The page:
Here, petitioner's conviction became final on or about October 12, 2006, after he had exhausted his state appeals, and the 90-day period for seeking a writ of certiorari from the United States Supreme Court had expired. Lawrence, 549 U.S. at 333; Williams v. Artuz, 237 F.3d 147, 150-51 (2d Cir. 2001). Thus, he would have had until October 12, 2007 to file his petition.
The limitations period, thus, ran for nearly four months from October 12, 2006, the date his conviction became final, until February 9, 2007, the date on which he filed his C.P.L. § 440 motions and the statute was tolled. The limitations period remained statutorily tolled for approximately three months until the court denied petitioner's C.P.L. § 440 motions on May 1, 2007. 28 U.S.C. § 2244(d)(2). Because the limitations period commenced again on May 1, 2007, the petition should have been filed by December 2007, but petitioner did not file his petition until August 19, 2008, over seventh months past the expiration of the statute of limitations. See, e.g., Doyle v. Yelich, No. 05-CV-2750, 2005 U.S. Dist. LEXIS 22758, *6 (E.D.N.Y. Oct. 7, 2005) (dismissing § 2254 petition as time-barred where it was filed nine months after the statute of limitations had expired).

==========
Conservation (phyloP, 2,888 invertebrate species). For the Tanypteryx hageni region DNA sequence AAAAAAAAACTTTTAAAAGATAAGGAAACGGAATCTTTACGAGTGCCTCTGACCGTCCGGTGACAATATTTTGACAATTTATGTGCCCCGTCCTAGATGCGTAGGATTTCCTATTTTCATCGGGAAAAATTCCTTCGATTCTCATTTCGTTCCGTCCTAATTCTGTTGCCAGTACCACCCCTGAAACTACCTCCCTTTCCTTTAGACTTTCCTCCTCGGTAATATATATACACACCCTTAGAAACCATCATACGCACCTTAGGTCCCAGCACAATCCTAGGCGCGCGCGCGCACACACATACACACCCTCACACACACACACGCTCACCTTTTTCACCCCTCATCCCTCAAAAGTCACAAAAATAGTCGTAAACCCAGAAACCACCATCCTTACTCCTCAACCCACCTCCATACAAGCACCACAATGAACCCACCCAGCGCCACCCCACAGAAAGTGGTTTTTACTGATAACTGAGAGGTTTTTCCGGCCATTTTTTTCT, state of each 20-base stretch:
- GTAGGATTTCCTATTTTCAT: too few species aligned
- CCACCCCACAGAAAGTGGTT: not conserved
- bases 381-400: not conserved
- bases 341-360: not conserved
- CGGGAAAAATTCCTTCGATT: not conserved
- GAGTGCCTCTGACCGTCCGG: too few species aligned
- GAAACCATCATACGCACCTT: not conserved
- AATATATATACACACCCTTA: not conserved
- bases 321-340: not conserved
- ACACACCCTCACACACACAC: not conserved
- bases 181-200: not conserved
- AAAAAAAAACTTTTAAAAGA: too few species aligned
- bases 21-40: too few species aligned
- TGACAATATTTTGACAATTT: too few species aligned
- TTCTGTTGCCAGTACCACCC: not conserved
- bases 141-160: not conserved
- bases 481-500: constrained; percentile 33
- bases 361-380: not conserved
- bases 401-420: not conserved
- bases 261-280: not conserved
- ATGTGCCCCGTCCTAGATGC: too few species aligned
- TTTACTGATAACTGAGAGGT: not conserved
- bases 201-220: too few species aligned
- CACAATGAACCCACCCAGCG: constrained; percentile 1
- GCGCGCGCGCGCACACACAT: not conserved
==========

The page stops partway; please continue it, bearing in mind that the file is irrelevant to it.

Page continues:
Petitioner does not dispute that his petition was not timely filed. Rather, petitioner's principal argument is that equitable tolling should apply because his trial counsel, Warren Landau of the Appellate Advocates, provided ineffective assistance of counsel by not advising petitioner that his application for leave to appeal to the New York Court of Appeals had been denied and by not advising petitioner that he had a right to file a writ of certiorari in the United States Supreme Court. (See ECF No. 6, Pet. Aff., at 2; see also ECF No. 16, Pet. Reply Aff.)